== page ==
As a recovering alcoholic myself, my heart goes out to Mel Gibson in this relapse. I don’t share his politics or his religion, but I know what addiction is and I don’t wish relapse on anybody. I hope that with the benefits of 15 years of hindsight, Gibson stops repeating the same recovery experiment expecting different results, and finds a program that will work for him.

I also wish that the U.S. press would take a hint from the world press and stop treating AA like a sacred cow. When a long-time AA member in the public eye has a spectacular relapse, the person’s membership is relevant and newsworthy. People in recovery, the general public, and lifestyle gurus like Dr. Phil and Dear Abby should become aware that no recovery program is guaranteed, that they all have their failures, and that what the recovering person needs is choices.


PS Aug. 3: Today’s Google News search on “Mel Gibson Alcoholics Anonymous” yields 138 hits … but the spin in the U.S. Press continues.

Fox gives a perfect specimen of the pro-AA media whitewash with a story today that focuses on Gibson’s selection of outpatient rather than inpatient 12-step treatment. Fox’s writer issues the usual bland promotional yadda-yadda about AA and then quotes an “anonymous” AA spokesperson stating “We only say we have found a solution that works for many of us and we are happy to share information about it with any person interested in not drinking.” Source.

As if Gibson were a newcomer to the AA concept! Not a word in the Fox story about the fact that Gibson has been attending the Malibu AA meeting since 1991 and has been following the 12-step recovery path for 15 years. The “many of us” for whom the solution works, on the evidence, doesn’t include Mel G. Fox deserves a booby prize for shutting its eyes to the obvious. (The same story is now on the AP wire and the Washington Post, which ought to know better, ran it verbatim.)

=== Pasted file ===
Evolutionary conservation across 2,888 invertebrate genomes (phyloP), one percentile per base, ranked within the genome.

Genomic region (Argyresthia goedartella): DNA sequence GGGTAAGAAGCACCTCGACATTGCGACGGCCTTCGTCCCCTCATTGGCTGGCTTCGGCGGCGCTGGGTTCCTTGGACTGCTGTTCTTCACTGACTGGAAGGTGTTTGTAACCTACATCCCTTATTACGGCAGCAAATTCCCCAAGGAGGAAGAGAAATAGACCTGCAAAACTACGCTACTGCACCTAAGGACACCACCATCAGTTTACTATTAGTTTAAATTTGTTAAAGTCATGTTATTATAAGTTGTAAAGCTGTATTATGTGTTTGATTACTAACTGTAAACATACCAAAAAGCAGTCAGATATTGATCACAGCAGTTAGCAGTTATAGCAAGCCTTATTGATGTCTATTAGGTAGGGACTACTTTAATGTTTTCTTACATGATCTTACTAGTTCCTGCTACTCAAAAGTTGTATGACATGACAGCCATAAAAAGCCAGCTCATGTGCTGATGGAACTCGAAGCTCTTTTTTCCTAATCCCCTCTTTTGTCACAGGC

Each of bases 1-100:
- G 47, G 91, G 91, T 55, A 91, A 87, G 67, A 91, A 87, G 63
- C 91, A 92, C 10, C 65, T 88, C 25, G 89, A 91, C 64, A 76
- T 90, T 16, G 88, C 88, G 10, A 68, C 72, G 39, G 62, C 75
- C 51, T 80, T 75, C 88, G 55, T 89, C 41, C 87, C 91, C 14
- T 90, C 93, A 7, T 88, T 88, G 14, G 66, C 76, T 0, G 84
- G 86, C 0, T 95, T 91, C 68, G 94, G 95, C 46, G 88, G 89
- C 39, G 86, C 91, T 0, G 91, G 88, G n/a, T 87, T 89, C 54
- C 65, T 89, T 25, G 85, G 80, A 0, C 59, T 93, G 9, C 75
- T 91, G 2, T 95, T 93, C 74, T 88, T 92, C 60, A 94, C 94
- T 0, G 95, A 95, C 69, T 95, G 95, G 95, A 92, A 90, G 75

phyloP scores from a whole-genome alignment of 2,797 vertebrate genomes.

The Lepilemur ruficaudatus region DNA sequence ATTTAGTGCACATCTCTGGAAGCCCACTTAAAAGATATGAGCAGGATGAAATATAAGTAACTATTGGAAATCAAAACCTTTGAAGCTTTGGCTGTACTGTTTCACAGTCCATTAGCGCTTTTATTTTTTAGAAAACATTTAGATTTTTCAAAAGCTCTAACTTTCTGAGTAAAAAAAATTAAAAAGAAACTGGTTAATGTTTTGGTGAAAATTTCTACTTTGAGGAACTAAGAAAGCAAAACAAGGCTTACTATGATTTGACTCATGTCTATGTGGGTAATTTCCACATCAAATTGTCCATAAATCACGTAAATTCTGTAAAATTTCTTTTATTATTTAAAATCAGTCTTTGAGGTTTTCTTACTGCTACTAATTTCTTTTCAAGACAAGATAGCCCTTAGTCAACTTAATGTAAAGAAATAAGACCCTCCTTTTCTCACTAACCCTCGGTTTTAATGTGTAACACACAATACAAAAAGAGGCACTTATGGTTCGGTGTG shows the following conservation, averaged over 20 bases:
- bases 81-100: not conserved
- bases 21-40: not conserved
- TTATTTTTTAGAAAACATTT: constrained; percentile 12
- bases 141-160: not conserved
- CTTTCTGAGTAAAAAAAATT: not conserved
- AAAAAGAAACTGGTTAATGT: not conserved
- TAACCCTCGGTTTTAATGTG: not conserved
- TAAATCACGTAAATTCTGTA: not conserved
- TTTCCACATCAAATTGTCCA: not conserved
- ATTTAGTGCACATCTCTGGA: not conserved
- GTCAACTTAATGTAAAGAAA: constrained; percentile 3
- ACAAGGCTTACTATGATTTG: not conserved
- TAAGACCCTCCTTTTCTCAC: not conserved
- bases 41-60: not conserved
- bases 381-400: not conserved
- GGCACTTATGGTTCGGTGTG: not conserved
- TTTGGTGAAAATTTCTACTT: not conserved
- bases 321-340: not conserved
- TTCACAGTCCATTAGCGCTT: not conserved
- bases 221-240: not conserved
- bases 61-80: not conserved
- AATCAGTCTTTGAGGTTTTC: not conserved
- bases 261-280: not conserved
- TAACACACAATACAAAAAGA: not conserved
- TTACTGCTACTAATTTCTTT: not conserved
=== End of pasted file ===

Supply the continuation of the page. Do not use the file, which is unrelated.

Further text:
Oh, and in case you were thinking that Mel G. was just a casual AA participant, sitting behind a pole in meetings and not really working the program, consider this letter printed in the London Telegraph:

A Scottish actor who worked on Braveheart once told a director friend of mine what it was like working with Mel Gibson. “He’s off his head,” alleged the actor. “We’d all be standing there in kilts and with blue woad painted on our faces, ready to do a shot, when suddenly Mel would announce to the Alcoholics Anonymous members among us - a healthy number - that we had to have a meeting. So there we would be, behind the catering van with painted faces, reading from the Big Book and sharing our experience. You know, ‘My name’s Mel and I’m an alcoholic,’ then we’d all go back to the set and get stuck into the English.” Source.

As if to prove that some of the UK press can be dumb, too, the London Daily Mail has a story today that plays along with the wink-wink nod-nod game from America: “According to U.S. reports, Gibson, a recovering alcoholic, will now embark on the Alcoholics Anonymous 12-step programme.” Source. Will now embark! Hello!

So far, the only U.S. print media source that is filling in the background of Mel G.’s AA membership, following the L.A. Times, is the Miami Herald, which on Aug. 2 wrote, “Gibson has been a member of Alcoholics Anonymous for years.” Source.